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  • The real issue is that GPs, quite appropriately, do not feel that health care should become like any other consumeristic service I.e. If you want it you can have it. The NHS is set up to provide a level of care that does not have the finance to allow patients to have what ever they want. Politicians do not understand this, or maybe they do and are deliberately trying to destroy the NHS so that there is then an excuse for private health care to take over.

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  • Question
    As far as I know there is no other health care service in the world that has so many severely overworked, stressed, unhappy workers. Of course the media play along and make out that all health care workers are lazy and that NHS managers are useless. So why is the Government demanding more and more from them?

    Answer
    To deliberately destabilise the system. Then there will be an excuse to privatise health care.

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  • When was the consultation with GPs about what we want? This Union needs to remember dealing with the Government isn't like negotiating with a patient.

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  • Can The Pulse do us a favour: reveal to us as to how many face to face patient contacts our 'influential'GPs have in an average working week.
    The sad reality, and I agree for practical reasons, is that most of the GPs who are in negotiating positions are not facing the lives of a normal working GP and hence not in the best position to decide for us and our patients.
    It takes a great leader to speak the language of a common man. I'm still looking.

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  • Took Early Retirement

    " ‘happy to discuss’ extending access,"

    Sounds like the sort of thing Judas Iscariot might have said.

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  • I can see the logic( as Chand is a reasonable man )in not taking an "obstructive NO" policy position, given the co-ordinated media spin that is put out whenever the BMA try to draw a firm line for negotiations- remember the Miners strike?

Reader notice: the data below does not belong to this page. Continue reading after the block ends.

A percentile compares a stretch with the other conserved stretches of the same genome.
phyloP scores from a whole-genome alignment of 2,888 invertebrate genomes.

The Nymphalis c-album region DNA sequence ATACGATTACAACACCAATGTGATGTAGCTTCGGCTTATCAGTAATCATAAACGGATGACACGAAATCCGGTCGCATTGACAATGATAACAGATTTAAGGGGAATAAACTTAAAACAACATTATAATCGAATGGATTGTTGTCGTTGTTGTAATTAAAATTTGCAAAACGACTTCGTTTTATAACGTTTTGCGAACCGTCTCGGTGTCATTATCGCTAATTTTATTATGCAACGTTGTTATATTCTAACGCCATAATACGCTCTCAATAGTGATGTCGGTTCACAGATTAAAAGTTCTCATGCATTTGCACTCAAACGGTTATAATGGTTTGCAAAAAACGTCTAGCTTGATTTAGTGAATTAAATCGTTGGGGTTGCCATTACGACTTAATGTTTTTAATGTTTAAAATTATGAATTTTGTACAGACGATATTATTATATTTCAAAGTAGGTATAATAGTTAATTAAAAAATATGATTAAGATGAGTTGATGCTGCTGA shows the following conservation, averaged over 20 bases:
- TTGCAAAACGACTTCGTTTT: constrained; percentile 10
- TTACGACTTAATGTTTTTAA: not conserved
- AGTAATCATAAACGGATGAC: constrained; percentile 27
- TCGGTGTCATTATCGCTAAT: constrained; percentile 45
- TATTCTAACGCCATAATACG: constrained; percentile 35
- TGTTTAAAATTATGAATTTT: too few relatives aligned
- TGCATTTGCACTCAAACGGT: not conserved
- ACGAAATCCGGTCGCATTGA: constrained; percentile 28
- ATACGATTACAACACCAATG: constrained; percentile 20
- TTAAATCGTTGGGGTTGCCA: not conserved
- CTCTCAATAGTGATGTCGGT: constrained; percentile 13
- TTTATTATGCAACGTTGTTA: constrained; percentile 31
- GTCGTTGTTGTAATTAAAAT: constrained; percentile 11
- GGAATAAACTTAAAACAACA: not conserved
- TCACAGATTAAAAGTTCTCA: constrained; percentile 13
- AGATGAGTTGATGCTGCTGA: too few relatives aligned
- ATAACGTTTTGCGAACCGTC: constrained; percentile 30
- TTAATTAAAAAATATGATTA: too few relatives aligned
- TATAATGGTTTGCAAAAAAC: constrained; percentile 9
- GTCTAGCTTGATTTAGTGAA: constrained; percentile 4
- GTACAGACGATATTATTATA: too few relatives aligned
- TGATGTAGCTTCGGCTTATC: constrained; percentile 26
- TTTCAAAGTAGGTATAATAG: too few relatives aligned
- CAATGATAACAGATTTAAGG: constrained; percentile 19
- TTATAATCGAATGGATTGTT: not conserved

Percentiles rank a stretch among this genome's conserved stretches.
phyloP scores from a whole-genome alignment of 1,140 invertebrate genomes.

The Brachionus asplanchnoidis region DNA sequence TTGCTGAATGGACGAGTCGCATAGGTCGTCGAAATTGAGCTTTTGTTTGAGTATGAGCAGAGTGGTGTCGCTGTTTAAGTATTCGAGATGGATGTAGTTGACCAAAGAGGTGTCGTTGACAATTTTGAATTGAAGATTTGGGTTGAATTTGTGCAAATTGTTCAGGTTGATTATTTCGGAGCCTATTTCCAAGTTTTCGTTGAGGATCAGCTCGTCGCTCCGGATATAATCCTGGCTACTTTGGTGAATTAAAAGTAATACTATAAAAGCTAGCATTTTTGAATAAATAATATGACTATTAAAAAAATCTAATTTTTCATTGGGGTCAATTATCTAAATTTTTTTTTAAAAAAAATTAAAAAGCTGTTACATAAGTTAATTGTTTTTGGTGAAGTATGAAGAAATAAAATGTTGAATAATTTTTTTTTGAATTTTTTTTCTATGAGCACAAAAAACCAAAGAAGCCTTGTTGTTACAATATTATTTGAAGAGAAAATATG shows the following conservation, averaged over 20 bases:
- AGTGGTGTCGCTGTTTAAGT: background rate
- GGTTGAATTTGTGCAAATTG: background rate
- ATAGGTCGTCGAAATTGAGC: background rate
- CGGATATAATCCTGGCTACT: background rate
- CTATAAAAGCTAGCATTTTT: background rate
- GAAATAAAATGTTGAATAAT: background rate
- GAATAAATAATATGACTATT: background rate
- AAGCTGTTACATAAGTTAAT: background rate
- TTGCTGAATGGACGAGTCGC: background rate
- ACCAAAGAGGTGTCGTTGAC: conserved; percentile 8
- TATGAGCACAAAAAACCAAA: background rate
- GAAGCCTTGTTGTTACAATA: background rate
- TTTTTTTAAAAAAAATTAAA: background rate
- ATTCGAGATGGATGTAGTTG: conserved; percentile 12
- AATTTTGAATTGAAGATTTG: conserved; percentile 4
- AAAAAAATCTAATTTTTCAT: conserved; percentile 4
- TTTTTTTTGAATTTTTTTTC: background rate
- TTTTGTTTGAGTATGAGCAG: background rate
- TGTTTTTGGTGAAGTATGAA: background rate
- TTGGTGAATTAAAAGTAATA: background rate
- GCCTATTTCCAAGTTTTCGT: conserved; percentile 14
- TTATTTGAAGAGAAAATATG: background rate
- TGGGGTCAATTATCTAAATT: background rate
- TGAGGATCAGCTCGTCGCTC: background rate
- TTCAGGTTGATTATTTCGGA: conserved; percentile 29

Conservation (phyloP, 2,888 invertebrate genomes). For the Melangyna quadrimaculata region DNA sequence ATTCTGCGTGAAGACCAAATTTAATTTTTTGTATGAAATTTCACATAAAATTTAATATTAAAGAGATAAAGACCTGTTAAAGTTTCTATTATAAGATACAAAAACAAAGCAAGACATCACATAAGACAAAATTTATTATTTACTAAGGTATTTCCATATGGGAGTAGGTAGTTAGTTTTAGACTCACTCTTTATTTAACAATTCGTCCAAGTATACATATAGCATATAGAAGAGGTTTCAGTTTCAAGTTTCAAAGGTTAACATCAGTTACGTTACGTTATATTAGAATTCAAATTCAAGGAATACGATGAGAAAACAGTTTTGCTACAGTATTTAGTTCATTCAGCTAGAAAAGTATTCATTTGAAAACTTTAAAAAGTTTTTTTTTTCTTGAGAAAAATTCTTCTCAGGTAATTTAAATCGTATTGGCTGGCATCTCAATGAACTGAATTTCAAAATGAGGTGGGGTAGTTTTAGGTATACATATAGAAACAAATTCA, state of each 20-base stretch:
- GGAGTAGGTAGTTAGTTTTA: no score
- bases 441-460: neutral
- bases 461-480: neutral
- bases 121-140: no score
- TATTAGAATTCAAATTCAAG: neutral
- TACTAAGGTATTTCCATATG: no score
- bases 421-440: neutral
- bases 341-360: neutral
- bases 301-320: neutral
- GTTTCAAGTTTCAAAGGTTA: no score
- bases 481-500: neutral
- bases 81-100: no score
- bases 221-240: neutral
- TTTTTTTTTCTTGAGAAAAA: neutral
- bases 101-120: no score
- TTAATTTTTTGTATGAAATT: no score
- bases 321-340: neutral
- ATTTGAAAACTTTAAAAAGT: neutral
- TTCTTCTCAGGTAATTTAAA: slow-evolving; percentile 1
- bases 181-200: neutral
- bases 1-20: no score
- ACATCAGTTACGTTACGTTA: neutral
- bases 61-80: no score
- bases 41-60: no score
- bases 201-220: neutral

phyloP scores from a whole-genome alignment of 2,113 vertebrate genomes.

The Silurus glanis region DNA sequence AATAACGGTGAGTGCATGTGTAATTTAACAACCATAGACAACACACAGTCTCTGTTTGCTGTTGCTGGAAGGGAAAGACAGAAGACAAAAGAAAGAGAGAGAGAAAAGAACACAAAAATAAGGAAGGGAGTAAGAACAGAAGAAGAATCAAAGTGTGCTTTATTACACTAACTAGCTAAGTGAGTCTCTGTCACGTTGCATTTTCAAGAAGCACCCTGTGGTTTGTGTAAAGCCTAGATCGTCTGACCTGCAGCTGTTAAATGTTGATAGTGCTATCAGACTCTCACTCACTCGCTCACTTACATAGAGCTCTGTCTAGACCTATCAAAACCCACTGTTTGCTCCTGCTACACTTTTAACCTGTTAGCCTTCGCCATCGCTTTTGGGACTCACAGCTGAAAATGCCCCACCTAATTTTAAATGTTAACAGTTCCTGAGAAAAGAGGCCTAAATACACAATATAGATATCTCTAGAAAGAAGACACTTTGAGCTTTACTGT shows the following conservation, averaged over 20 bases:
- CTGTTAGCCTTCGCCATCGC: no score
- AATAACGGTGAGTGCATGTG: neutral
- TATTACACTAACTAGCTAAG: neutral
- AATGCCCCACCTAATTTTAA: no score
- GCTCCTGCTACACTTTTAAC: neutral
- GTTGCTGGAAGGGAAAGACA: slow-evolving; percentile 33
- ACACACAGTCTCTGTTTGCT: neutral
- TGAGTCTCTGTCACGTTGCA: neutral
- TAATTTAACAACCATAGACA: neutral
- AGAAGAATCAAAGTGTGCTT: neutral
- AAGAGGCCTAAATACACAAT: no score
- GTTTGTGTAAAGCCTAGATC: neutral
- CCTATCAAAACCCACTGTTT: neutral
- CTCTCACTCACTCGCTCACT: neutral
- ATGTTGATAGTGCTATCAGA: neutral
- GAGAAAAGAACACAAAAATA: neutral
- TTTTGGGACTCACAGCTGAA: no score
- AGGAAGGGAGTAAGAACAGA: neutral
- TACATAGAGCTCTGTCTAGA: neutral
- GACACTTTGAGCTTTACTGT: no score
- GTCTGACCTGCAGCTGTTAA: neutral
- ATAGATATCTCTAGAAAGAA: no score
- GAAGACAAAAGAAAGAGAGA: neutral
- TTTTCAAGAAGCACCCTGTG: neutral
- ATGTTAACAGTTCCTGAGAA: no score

This has to be balanced against the fact you cannot "negotiate" with an utterly unreasonable party in any meaningful way.
    The utter unreasonableness of the government demand is not getting the coverage it requires in the lay press at present.
    Second point.
    The BMA and GPC articles require a minimum of one clinical session a week in the area of representation to claim a clinical basis- for those who asked- but please remember the role is "medical politicians" and I would expect my representative to be a" full time politician" in the negotiations to stand a chance against a Nation State resources.
    As with 1969 this situation will only change if the profession is united in taking a strong action against this demand; the support for the BMA industrial action that was called was underwhelming to say the least.

    Sorting any percieved "Leadership" issue is relatively easy and utterly futile- it is not having mass united ranks following that is the weak spot.

    I would strongly contend its a "Back Em, Not Sack Em" moment.

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  • I'm a rare breed who has done the management job (doing 1 day a week as a GP) and gone over to 'the dark side' and come back again-I'm now a partner again although still keep my management role going-and you know what? Now I get it, I really get it-we can't continue like this. I've just returned from the same conference to find out another of our partners has resigned (going in March), one going on maternity leave and a further space we can't recruit to in a practice of 17.5K 7 day access?-we cannot even manage 5 day access!!